Detroit came nearly dead last on the ACSM's latest list.

Detroit came nearly dead last on the ACSM's latest list.

For the past six years the American College of Sports Medicine (ACSM) puts out its annual Fitness Index, a ranking of the health and physical fitness of the 50 biggest metro areas in the U.S.  ACSM found that for the third year in a row the Minneapolis-St. Paul area ranked #1 for fitness. (There goes any excuse about not working out because of the weather...)

The "Today" show recently looked at why Minneapolis-St. Paul is healthiest. The cities' secrets, they found, were a bike-friendly community with plenty of trails to ride, walk, and run, as well as an impressive 182 parks (that's one park within six blocks of every person in Minneapolis!).

The Twin Cities scored 78.2 out of a possible 100 on the Index, which beat its 2012 score by a bit. The Index is an important barometer of how larger cities are doing, as it's compiled with the help of over two dozen physical activity experts and factors in data from the U.S. Census, the Centers for Disease Control and Prevention, and a number of other sources.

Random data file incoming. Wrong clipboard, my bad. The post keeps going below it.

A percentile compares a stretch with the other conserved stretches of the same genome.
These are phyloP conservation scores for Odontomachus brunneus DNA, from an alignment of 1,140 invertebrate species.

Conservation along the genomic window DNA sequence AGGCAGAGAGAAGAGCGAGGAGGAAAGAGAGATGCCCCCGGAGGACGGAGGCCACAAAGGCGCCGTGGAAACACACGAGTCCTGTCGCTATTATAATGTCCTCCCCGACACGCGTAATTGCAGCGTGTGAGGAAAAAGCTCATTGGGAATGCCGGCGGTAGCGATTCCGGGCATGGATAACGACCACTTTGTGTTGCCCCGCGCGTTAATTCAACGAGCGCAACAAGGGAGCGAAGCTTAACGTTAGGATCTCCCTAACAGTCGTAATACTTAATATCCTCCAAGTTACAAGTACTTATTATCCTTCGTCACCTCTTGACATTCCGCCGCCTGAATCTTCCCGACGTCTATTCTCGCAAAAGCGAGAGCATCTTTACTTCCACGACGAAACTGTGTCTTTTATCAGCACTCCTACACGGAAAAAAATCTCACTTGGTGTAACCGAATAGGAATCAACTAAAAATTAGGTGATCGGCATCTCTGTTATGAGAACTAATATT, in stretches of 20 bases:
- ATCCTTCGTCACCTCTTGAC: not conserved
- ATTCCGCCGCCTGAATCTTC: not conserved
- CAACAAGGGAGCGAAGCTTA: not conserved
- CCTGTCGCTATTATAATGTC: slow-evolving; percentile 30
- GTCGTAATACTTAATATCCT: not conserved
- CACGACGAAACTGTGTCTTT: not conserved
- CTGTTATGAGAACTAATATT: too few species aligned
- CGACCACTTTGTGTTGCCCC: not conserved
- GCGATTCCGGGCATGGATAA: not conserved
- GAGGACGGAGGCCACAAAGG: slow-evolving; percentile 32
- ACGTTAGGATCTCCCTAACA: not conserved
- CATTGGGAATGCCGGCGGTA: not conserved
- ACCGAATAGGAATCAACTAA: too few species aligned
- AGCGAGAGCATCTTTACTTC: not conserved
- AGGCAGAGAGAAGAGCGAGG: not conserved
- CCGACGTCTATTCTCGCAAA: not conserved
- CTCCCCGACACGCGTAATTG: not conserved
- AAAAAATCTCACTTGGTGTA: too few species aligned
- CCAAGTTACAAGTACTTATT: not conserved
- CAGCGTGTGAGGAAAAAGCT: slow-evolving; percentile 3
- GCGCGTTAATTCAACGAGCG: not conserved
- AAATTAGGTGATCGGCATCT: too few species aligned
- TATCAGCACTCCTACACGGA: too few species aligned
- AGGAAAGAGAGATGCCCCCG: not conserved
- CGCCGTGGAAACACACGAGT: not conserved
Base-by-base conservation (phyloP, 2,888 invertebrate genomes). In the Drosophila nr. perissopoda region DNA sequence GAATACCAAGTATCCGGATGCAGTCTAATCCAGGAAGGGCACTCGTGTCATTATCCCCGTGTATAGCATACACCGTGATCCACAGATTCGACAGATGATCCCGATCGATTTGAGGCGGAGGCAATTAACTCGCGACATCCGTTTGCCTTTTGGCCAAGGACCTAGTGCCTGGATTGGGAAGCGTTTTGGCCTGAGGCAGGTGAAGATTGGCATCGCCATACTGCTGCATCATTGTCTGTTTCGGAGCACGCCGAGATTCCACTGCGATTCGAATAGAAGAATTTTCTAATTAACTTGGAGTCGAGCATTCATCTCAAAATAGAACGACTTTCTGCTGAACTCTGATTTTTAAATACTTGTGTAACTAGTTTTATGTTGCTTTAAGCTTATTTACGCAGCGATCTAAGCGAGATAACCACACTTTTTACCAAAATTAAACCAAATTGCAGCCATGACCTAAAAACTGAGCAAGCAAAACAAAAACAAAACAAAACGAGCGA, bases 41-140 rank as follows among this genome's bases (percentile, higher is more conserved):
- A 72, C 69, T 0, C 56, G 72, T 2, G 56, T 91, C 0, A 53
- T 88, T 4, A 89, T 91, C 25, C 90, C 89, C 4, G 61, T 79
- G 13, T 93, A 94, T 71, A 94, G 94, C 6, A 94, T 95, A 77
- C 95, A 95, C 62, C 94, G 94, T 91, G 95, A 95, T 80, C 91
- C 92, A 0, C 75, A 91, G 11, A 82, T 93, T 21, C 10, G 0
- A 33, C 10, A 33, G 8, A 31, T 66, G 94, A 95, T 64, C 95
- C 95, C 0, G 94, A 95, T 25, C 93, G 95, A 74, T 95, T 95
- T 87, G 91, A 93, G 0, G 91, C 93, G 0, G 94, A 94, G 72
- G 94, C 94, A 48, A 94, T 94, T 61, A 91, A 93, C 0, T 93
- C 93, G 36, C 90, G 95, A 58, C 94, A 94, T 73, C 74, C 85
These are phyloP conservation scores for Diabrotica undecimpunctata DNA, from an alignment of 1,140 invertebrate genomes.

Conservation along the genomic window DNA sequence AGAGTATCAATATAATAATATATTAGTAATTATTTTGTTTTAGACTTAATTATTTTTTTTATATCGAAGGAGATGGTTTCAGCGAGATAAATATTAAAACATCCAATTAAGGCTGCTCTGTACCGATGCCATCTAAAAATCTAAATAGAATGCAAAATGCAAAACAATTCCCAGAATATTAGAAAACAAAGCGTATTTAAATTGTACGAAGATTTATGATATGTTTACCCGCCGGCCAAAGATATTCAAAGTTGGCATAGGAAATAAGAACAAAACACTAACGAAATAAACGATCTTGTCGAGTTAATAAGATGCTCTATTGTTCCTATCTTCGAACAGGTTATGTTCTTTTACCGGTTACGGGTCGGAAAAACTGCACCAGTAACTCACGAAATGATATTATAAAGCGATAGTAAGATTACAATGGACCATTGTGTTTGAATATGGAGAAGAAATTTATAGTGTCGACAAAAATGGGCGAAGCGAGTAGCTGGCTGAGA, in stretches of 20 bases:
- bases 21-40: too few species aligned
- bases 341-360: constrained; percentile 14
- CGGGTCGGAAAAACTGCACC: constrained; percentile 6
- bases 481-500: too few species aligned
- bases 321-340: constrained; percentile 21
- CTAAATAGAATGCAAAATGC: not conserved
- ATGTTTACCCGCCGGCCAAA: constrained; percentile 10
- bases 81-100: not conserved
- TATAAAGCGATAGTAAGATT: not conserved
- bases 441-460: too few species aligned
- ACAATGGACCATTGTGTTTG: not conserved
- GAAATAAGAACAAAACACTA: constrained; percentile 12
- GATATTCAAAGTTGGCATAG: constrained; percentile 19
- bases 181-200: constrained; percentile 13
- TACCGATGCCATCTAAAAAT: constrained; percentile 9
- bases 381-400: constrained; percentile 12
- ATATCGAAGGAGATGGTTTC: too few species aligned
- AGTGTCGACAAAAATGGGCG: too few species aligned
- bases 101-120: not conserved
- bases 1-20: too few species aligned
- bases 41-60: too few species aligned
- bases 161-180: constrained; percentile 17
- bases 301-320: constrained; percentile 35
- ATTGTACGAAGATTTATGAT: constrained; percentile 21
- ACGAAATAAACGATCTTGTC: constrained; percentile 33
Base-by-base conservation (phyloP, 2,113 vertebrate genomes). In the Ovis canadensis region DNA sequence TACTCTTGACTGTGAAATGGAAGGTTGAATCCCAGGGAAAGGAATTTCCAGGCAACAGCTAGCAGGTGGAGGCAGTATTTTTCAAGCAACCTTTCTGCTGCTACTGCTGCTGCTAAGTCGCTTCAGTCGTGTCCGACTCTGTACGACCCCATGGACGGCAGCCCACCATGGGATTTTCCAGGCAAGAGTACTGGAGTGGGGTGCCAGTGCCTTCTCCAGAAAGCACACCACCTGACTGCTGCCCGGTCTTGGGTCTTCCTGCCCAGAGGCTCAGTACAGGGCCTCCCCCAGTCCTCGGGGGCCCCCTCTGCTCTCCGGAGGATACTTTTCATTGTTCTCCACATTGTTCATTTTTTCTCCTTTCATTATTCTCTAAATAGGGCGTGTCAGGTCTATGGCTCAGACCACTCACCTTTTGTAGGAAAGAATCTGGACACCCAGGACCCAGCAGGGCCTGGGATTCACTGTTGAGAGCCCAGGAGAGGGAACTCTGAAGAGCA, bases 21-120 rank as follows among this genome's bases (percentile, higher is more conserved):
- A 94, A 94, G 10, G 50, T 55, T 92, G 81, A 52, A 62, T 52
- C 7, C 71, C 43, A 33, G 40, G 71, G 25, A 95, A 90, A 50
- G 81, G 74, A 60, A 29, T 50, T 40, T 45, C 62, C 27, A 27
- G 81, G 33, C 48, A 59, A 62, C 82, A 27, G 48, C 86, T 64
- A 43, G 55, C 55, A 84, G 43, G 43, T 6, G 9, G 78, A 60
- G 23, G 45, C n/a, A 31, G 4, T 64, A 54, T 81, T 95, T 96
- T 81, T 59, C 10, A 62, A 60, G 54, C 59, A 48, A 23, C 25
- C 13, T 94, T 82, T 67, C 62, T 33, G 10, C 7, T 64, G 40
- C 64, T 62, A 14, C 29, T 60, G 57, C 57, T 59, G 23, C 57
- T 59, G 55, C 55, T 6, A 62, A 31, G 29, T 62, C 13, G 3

Who else was in the top 10? Here's how the top-ranking cities round out:

2. Washington, DC

3. Portland, OR

4. San Francisco, CA

5. Denver, CO

6. Boston, MA

7. Sacramento, CA

8. Seattle, WA

9. Hartford, CT

10. San Jose, CA

 

And if you're wondering if you live in an exercise-hating town, here are the 10 metro areas at the bottom of ACSM's list:

41. Birmingham, AL

42. Miami, FL

43. Houston, TX

44. Dallas, TX

45. Indianapolis, IN

46. Memphis, TN

47. Louisville, KY

48. San Antonio, TX

49. Detroit, MI

50. Oklahoma City, OK

When lists like these come out most of have become used to seeing certain cities crop up again and again--especially many southern cities that are especially ravaged by very high rates of overweight/obesity and sedentary lifestyle. But it's not as simple as blaming people in those states and telling them to "get off the couch." These same areas and cities tend to have poorer populations, worse access to healthcare and doctors, and to live in places where it may not be easy to get healthy food, or walk to or ride a bike in a park that's safe and cared-for.

The problem of creating healthier, fitter cities isn't an easy one to solve, for sure. That's why ACSM put together a Community Action Guide that anyone can download (you can find it here as a PDF). The ACSM Fitness Index is created in cooperation with the WellPoint Foundation.

Do you live in a fit city, community, or neighborhood? Do you wish you did? Do you think where you live makes it harder to exercise?

Photo courtesy of davecito/Flickr